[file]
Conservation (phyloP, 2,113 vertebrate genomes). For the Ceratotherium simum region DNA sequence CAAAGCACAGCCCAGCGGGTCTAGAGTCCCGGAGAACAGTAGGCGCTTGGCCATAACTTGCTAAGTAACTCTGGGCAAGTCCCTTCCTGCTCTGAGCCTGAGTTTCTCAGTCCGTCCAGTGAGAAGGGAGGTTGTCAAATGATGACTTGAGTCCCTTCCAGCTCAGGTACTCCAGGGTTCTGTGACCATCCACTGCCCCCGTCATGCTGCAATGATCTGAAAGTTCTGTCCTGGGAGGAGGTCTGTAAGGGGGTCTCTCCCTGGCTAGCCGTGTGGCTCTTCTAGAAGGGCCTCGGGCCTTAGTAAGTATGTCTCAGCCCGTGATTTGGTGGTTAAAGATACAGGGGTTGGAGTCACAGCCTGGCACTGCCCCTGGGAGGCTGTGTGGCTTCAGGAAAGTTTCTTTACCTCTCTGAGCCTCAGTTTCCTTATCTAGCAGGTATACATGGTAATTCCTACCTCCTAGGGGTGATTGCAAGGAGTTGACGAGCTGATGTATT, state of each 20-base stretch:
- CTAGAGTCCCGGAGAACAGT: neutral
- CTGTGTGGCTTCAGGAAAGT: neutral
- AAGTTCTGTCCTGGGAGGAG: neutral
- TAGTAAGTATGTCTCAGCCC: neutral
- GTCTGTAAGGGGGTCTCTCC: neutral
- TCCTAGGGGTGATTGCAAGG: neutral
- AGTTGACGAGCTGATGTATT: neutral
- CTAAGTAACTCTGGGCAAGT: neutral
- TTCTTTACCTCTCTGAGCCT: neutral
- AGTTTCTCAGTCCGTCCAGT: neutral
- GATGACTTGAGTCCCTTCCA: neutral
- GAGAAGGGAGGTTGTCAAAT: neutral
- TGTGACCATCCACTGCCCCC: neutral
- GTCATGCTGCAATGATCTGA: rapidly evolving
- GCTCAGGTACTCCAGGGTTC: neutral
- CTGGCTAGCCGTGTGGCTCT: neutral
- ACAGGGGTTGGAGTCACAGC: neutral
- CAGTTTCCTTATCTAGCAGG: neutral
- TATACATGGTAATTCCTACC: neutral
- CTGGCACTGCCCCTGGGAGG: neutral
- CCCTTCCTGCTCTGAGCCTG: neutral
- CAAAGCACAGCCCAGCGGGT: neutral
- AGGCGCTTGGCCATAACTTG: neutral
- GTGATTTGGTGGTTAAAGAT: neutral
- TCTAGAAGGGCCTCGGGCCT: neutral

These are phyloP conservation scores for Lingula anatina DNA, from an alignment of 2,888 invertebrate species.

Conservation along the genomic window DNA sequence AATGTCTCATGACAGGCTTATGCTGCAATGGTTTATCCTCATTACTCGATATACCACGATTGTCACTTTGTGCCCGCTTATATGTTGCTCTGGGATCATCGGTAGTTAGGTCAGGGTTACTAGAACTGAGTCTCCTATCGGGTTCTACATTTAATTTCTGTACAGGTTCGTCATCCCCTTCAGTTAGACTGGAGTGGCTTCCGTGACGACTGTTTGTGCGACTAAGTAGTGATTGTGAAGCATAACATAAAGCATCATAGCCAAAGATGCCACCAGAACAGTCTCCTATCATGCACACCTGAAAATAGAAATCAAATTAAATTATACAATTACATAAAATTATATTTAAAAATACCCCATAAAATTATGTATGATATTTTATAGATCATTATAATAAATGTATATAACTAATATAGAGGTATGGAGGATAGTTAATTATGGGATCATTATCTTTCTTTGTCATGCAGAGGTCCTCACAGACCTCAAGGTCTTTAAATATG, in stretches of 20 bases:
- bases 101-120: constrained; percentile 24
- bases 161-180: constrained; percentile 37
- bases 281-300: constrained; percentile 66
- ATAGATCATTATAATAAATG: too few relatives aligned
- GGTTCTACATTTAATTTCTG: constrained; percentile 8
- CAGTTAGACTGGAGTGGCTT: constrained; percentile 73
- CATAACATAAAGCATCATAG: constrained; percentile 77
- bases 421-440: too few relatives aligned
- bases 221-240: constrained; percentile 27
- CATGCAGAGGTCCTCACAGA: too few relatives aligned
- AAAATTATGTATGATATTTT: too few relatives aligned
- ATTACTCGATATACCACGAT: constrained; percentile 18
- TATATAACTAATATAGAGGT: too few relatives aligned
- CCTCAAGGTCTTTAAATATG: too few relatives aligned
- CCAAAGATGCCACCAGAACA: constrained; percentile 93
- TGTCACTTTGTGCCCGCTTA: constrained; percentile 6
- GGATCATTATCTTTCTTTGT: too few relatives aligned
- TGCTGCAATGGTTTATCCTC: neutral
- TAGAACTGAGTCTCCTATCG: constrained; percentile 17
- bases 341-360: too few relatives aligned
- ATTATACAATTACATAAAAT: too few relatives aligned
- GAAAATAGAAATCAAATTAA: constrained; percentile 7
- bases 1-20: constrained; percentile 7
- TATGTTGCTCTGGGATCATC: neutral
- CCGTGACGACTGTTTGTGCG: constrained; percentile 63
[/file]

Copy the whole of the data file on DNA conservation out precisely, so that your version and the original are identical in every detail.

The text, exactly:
Conservation (phyloP, 2,113 vertebrate genomes). For the Ceratotherium simum region DNA sequence CAAAGCACAGCCCAGCGGGTCTAGAGTCCCGGAGAACAGTAGGCGCTTGGCCATAACTTGCTAAGTAACTCTGGGCAAGTCCCTTCCTGCTCTGAGCCTGAGTTTCTCAGTCCGTCCAGTGAGAAGGGAGGTTGTCAAATGATGACTTGAGTCCCTTCCAGCTCAGGTACTCCAGGGTTCTGTGACCATCCACTGCCCCCGTCATGCTGCAATGATCTGAAAGTTCTGTCCTGGGAGGAGGTCTGTAAGGGGGTCTCTCCCTGGCTAGCCGTGTGGCTCTTCTAGAAGGGCCTCGGGCCTTAGTAAGTATGTCTCAGCCCGTGATTTGGTGGTTAAAGATACAGGGGTTGGAGTCACAGCCTGGCACTGCCCCTGGGAGGCTGTGTGGCTTCAGGAAAGTTTCTTTACCTCTCTGAGCCTCAGTTTCCTTATCTAGCAGGTATACATGGTAATTCCTACCTCCTAGGGGTGATTGCAAGGAGTTGACGAGCTGATGTATT, state of each 20-base stretch:
- CTAGAGTCCCGGAGAACAGT: neutral
- CTGTGTGGCTTCAGGAAAGT: neutral
- AAGTTCTGTCCTGGGAGGAG: neutral
- TAGTAAGTATGTCTCAGCCC: neutral
- GTCTGTAAGGGGGTCTCTCC: neutral
- TCCTAGGGGTGATTGCAAGG: neutral
- AGTTGACGAGCTGATGTATT: neutral
- CTAAGTAACTCTGGGCAAGT: neutral
- TTCTTTACCTCTCTGAGCCT: neutral
- AGTTTCTCAGTCCGTCCAGT: neutral
- GATGACTTGAGTCCCTTCCA: neutral
- GAGAAGGGAGGTTGTCAAAT: neutral
- TGTGACCATCCACTGCCCCC: neutral
- GTCATGCTGCAATGATCTGA: rapidly evolving
- GCTCAGGTACTCCAGGGTTC: neutral
- CTGGCTAGCCGTGTGGCTCT: neutral
- ACAGGGGTTGGAGTCACAGC: neutral
- CAGTTTCCTTATCTAGCAGG: neutral
- TATACATGGTAATTCCTACC: neutral
- CTGGCACTGCCCCTGGGAGG: neutral
- CCCTTCCTGCTCTGAGCCTG: neutral
- CAAAGCACAGCCCAGCGGGT: neutral
- AGGCGCTTGGCCATAACTTG: neutral
- GTGATTTGGTGGTTAAAGAT: neutral
- TCTAGAAGGGCCTCGGGCCT: neutral

These are phyloP conservation scores for Lingula anatina DNA, from an alignment of 2,888 invertebrate species.

Conservation along the genomic window DNA sequence AATGTCTCATGACAGGCTTATGCTGCAATGGTTTATCCTCATTACTCGATATACCACGATTGTCACTTTGTGCCCGCTTATATGTTGCTCTGGGATCATCGGTAGTTAGGTCAGGGTTACTAGAACTGAGTCTCCTATCGGGTTCTACATTTAATTTCTGTACAGGTTCGTCATCCCCTTCAGTTAGACTGGAGTGGCTTCCGTGACGACTGTTTGTGCGACTAAGTAGTGATTGTGAAGCATAACATAAAGCATCATAGCCAAAGATGCCACCAGAACAGTCTCCTATCATGCACACCTGAAAATAGAAATCAAATTAAATTATACAATTACATAAAATTATATTTAAAAATACCCCATAAAATTATGTATGATATTTTATAGATCATTATAATAAATGTATATAACTAATATAGAGGTATGGAGGATAGTTAATTATGGGATCATTATCTTTCTTTGTCATGCAGAGGTCCTCACAGACCTCAAGGTCTTTAAATATG, in stretches of 20 bases:
- bases 101-120: constrained; percentile 24
- bases 161-180: constrained; percentile 37
- bases 281-300: constrained; percentile 66
- ATAGATCATTATAATAAATG: too few relatives aligned
- GGTTCTACATTTAATTTCTG: constrained; percentile 8
- CAGTTAGACTGGAGTGGCTT: constrained; percentile 73
- CATAACATAAAGCATCATAG: constrained; percentile 77
- bases 421-440: too few relatives aligned
- bases 221-240: constrained; percentile 27
- CATGCAGAGGTCCTCACAGA: too few relatives aligned
- AAAATTATGTATGATATTTT: too few relatives aligned
- ATTACTCGATATACCACGAT: constrained; percentile 18
- TATATAACTAATATAGAGGT: too few relatives aligned
- CCTCAAGGTCTTTAAATATG: too few relatives aligned
- CCAAAGATGCCACCAGAACA: constrained; percentile 93
- TGTCACTTTGTGCCCGCTTA: constrained; percentile 6
- GGATCATTATCTTTCTTTGT: too few relatives aligned
- TGCTGCAATGGTTTATCCTC: neutral
- TAGAACTGAGTCTCCTATCG: constrained; percentile 17
- bases 341-360: too few relatives aligned
- ATTATACAATTACATAAAAT: too few relatives aligned
- GAAAATAGAAATCAAATTAA: constrained; percentile 7
- bases 1-20: constrained; percentile 7
- TATGTTGCTCTGGGATCATC: neutral
- CCGTGACGACTGTTTGTGCG: constrained; percentile 63